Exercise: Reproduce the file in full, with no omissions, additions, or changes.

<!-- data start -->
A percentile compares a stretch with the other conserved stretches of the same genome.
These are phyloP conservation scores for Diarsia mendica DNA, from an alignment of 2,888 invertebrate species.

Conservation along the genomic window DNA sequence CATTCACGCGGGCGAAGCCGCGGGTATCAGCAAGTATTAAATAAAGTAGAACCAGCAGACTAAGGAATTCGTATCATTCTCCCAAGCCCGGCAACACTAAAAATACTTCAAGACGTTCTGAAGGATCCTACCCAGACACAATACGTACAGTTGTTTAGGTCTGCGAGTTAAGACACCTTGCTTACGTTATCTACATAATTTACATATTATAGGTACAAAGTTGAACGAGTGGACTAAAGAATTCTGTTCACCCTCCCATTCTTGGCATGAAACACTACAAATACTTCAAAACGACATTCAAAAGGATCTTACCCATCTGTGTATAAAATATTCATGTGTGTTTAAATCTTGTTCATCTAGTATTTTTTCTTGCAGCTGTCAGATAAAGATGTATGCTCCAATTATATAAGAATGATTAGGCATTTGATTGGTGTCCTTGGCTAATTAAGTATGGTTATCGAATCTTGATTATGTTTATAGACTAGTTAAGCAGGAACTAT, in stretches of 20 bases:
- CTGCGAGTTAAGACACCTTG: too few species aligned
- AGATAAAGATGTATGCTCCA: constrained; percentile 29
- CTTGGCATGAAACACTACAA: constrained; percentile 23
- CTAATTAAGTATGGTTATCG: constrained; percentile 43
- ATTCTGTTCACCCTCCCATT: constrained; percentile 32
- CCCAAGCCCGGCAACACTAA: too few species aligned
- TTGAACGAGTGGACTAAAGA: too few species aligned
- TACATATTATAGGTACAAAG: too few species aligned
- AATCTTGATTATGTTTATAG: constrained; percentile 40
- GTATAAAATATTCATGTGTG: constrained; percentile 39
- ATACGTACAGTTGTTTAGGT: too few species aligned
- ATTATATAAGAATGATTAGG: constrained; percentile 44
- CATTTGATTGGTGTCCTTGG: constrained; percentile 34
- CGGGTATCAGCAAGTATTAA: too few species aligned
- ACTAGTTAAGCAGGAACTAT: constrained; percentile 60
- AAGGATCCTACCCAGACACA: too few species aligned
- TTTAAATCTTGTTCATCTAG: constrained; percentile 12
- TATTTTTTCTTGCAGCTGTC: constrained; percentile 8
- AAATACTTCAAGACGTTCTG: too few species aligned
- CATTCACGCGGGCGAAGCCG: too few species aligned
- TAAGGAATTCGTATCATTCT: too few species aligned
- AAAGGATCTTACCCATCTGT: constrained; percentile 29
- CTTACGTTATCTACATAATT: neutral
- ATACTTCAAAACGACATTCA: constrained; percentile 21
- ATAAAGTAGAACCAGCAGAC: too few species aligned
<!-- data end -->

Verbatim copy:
A percentile compares a stretch with the other conserved stretches of the same genome.
These are phyloP conservation scores for Diarsia mendica DNA, from an alignment of 2,888 invertebrate species.

Conservation along the genomic window DNA sequence CATTCACGCGGGCGAAGCCGCGGGTATCAGCAAGTATTAAATAAAGTAGAACCAGCAGACTAAGGAATTCGTATCATTCTCCCAAGCCCGGCAACACTAAAAATACTTCAAGACGTTCTGAAGGATCCTACCCAGACACAATACGTACAGTTGTTTAGGTCTGCGAGTTAAGACACCTTGCTTACGTTATCTACATAATTTACATATTATAGGTACAAAGTTGAACGAGTGGACTAAAGAATTCTGTTCACCCTCCCATTCTTGGCATGAAACACTACAAATACTTCAAAACGACATTCAAAAGGATCTTACCCATCTGTGTATAAAATATTCATGTGTGTTTAAATCTTGTTCATCTAGTATTTTTTCTTGCAGCTGTCAGATAAAGATGTATGCTCCAATTATATAAGAATGATTAGGCATTTGATTGGTGTCCTTGGCTAATTAAGTATGGTTATCGAATCTTGATTATGTTTATAGACTAGTTAAGCAGGAACTAT, in stretches of 20 bases:
- CTGCGAGTTAAGACACCTTG: too few species aligned
- AGATAAAGATGTATGCTCCA: constrained; percentile 29
- CTTGGCATGAAACACTACAA: constrained; percentile 23
- CTAATTAAGTATGGTTATCG: constrained; percentile 43
- ATTCTGTTCACCCTCCCATT: constrained; percentile 32
- CCCAAGCCCGGCAACACTAA: too few species aligned
- TTGAACGAGTGGACTAAAGA: too few species aligned
- TACATATTATAGGTACAAAG: too few species aligned
- AATCTTGATTATGTTTATAG: constrained; percentile 40
- GTATAAAATATTCATGTGTG: constrained; percentile 39
- ATACGTACAGTTGTTTAGGT: too few species aligned
- ATTATATAAGAATGATTAGG: constrained; percentile 44
- CATTTGATTGGTGTCCTTGG: constrained; percentile 34
- CGGGTATCAGCAAGTATTAA: too few species aligned
- ACTAGTTAAGCAGGAACTAT: constrained; percentile 60
- AAGGATCCTACCCAGACACA: too few species aligned
- TTTAAATCTTGTTCATCTAG: constrained; percentile 12
- TATTTTTTCTTGCAGCTGTC: constrained; percentile 8
- AAATACTTCAAGACGTTCTG: too few species aligned
- CATTCACGCGGGCGAAGCCG: too few species aligned
- TAAGGAATTCGTATCATTCT: too few species aligned
- AAAGGATCTTACCCATCTGT: constrained; percentile 29
- CTTACGTTATCTACATAATT: neutral
- ATACTTCAAAACGACATTCA: constrained; percentile 21
- ATAAAGTAGAACCAGCAGAC: too few species aligned